Uncorking a bottle of Champagne on New Year’s Eve is a classic way to celebrate. Champagne remains the benchmark of bubbles, but there are plenty of sparkling wine options to match every budget and taste.
Champagne versus Sparkling Wine
Sparkling wines are made around the world, but to be labeled “Champagne,” the wine must be made in the Champagne AOC appellation, in northern France, and follow strict production guidelines. Sparkling wines produced outside Champagne may also adhere to regulations determined by the appellation.
Only three grapes are permitted to make Champagne: Chardonnay, Pinot Noir, and Pinot Meunier. Each Champagne house carefully blends the grapes, often purchased from select growers around the region, to create its signature cuvées. Sparkling wines made elsewhere may use these same grape varieties or others indigenous to the region.
There are a few ways to create the bubbles in the bottle. The most widely utilized involve two fermentation steps. Méthode champenoise, used to make Champagne, requires the secondary fermentation to occur in the bottle. Many sparkling wine producers outside Champagne use this process, also called méthode traditionelle or metodo classico in Italy. The bubbles are finer and softer on the palate.
A number of sparkling wines outside France, notably Prosecco, Lambrusco, and some Garda DOC wines, use the Charmat method, or Metodo Italiano. Here, the second fermentation occurs in large, pressurized tanks before the wine is transferred to bottle, producing more pronounced, zippier bubbles.
What to Buy
While a special occasion may warrant a bottle of prestige cuvée —a label that signifies the best champagne the house makes—there are many excellent sparkling wine options for everyday enjoyment and casual entertaining. One tip is to find a few producers you like and stick to them. Some make cuvées at every price point.
These recommendations are all made by the methode traditionelle. Suggested retail prices are for 750 ml bottles.
Bang-for-Your-Buck Bubbles ($40 and under)
Consider Cava, a sparkling wine produced exclusively in the Denominación de Origen (D.O.) of Cava in Spain. Gramona Imperial Gran Reserva Brut Cava ($37) is a complex blend of indigenous Xarel-lo, Macabeo, and Parellada grapes with 15 percent Chardonnay, from an outstanding organic and biodynamic producer. Parés Baltà dates to the 1800s in Cava and produces a range from Parés Baltà Brut Cava ($16), offering soft floral, apple, white peach, and honey notes, to Parés Baltà Blanca Cuisine ($37).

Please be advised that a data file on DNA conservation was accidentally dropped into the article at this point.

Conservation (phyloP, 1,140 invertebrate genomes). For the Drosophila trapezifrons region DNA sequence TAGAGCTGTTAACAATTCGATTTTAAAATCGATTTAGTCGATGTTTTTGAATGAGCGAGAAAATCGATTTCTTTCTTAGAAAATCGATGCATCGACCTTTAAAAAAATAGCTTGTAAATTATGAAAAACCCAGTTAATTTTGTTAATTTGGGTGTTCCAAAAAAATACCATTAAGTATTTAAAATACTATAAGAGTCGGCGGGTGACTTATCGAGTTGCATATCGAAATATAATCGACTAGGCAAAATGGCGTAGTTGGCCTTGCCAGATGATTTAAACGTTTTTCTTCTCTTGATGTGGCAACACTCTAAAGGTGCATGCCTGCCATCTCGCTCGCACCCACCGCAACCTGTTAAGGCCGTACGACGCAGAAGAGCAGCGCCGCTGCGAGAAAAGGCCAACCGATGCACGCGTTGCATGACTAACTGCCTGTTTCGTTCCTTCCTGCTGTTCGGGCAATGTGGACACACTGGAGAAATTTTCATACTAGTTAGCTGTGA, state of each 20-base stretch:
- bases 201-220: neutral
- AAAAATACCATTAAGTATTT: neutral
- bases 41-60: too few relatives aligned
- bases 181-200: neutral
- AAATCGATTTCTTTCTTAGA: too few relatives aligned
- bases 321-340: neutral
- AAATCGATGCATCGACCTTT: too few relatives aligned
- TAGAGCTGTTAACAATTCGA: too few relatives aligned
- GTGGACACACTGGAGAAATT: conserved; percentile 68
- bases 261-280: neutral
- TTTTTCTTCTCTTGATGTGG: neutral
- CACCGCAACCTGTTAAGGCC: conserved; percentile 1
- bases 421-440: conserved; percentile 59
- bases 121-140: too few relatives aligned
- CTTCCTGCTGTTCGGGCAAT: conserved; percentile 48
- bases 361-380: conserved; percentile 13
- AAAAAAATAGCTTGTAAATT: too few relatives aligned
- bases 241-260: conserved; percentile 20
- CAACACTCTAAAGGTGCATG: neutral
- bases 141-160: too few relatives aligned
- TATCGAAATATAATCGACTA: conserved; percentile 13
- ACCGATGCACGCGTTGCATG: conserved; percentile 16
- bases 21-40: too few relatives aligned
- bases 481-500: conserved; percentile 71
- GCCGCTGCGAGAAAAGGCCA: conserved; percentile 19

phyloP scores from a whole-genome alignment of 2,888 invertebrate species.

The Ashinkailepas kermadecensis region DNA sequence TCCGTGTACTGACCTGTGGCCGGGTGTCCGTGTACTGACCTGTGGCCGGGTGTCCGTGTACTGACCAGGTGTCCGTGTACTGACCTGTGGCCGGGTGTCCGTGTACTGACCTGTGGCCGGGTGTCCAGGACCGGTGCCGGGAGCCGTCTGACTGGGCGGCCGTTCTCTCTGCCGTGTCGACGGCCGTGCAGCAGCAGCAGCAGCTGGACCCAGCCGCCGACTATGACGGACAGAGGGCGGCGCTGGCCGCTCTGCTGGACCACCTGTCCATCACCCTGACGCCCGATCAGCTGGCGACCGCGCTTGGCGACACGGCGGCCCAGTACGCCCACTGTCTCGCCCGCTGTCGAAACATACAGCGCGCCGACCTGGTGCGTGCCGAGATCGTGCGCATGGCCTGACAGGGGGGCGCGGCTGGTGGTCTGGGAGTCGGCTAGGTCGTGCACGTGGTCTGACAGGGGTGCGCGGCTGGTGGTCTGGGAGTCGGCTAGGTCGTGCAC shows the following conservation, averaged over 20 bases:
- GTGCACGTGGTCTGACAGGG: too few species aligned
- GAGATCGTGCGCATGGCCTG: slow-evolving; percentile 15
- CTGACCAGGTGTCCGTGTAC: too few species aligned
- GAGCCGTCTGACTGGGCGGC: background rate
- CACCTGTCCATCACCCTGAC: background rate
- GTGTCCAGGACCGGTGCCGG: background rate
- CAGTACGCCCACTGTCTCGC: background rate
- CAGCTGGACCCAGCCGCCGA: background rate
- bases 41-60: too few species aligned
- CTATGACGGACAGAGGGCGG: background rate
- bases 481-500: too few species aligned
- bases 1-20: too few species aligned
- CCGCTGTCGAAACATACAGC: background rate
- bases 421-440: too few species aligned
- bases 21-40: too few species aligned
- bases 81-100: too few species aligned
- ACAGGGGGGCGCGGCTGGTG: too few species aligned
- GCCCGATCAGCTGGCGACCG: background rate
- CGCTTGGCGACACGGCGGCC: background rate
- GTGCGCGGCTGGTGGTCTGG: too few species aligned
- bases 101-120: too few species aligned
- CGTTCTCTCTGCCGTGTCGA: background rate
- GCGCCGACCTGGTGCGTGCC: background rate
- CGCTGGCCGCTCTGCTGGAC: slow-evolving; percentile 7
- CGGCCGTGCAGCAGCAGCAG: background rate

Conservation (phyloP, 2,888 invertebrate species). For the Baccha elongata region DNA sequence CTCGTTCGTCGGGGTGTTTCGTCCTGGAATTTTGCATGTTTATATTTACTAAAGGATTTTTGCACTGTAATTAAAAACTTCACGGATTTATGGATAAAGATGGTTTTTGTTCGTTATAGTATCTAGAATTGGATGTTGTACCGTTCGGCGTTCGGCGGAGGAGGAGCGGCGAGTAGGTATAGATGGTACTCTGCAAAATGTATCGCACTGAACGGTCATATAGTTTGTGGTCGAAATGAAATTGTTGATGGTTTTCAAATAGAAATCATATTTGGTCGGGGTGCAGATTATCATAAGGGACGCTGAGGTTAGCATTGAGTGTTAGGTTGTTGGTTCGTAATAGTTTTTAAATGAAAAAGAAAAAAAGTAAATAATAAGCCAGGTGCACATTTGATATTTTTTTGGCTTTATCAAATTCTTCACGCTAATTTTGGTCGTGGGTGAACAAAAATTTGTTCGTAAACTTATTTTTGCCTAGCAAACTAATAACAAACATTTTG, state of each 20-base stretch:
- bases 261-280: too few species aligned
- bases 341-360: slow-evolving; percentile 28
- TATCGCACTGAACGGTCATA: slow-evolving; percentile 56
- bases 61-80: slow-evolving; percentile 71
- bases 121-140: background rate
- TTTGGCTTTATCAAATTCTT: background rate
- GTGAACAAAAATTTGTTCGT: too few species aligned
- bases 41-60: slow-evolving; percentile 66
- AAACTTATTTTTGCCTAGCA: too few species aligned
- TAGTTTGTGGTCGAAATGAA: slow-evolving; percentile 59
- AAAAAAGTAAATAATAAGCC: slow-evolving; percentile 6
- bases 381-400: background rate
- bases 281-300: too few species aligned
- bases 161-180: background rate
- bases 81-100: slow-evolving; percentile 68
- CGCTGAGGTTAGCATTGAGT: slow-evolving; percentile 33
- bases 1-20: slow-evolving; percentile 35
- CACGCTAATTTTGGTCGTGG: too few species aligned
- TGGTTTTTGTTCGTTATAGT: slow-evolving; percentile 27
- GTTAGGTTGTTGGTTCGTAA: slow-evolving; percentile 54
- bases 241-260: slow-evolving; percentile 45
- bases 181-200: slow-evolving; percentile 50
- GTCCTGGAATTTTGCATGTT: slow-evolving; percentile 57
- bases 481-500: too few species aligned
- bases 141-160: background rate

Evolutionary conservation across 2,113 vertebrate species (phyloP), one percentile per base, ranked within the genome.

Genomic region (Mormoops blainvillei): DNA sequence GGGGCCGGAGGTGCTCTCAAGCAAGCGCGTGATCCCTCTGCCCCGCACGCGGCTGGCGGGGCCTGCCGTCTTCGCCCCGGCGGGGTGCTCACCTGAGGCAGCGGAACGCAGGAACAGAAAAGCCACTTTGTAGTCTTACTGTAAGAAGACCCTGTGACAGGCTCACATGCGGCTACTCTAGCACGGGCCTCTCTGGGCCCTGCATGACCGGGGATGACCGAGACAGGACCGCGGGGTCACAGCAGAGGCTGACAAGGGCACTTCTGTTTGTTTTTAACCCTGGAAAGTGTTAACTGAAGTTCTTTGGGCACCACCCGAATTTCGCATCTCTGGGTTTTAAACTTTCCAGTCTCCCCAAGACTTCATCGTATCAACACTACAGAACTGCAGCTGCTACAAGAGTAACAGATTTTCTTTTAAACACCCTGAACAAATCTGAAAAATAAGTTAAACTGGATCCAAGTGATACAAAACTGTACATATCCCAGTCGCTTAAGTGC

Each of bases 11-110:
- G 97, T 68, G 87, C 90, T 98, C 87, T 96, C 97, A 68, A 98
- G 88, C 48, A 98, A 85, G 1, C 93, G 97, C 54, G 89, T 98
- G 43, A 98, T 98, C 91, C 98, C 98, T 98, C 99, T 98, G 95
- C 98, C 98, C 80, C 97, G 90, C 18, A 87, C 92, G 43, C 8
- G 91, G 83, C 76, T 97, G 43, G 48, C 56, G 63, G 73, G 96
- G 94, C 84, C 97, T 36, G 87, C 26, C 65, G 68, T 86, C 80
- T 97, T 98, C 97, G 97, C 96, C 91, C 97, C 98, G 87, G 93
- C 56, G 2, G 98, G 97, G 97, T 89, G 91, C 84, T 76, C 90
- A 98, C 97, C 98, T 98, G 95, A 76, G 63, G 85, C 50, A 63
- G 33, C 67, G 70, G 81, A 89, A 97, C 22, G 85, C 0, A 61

Many excellent sparkling wines are also made throughout the United States. Domaine Carneros by Taittinger is the Napa, California, sparkling wine estate owned by the French Champagne Taittinger family. The styles are elegant and refined; try the Brut Cuvée 2015 ($31). Gruet Brut NV ($16) is produced in New Mexico by the Gruet family, which owns a champagne house in France by the same name. Made with 75 percent Chardonnay and 25 percent Pinot Noir, this wine has notes of green apple and citrus.
Also try French Crémant sparkling wines, which are produced in several regions including Alsace, Bordeaux, Burgundy, the Loire Valley, and Languedoc-Roussillon. Lucien Albrecht Crémant d’Alsace Reserve ($25) is a consistent light-bodied 100 percent Pinot Blanc that has received numerous accolades. Chateau de Montfort Crémant de Loire Brut ($17) comes from a top wine estate in the Loire’s Touraine appellation, a refreshing blend of Chenin Blanc and Chardonnay with notes of apple and quince.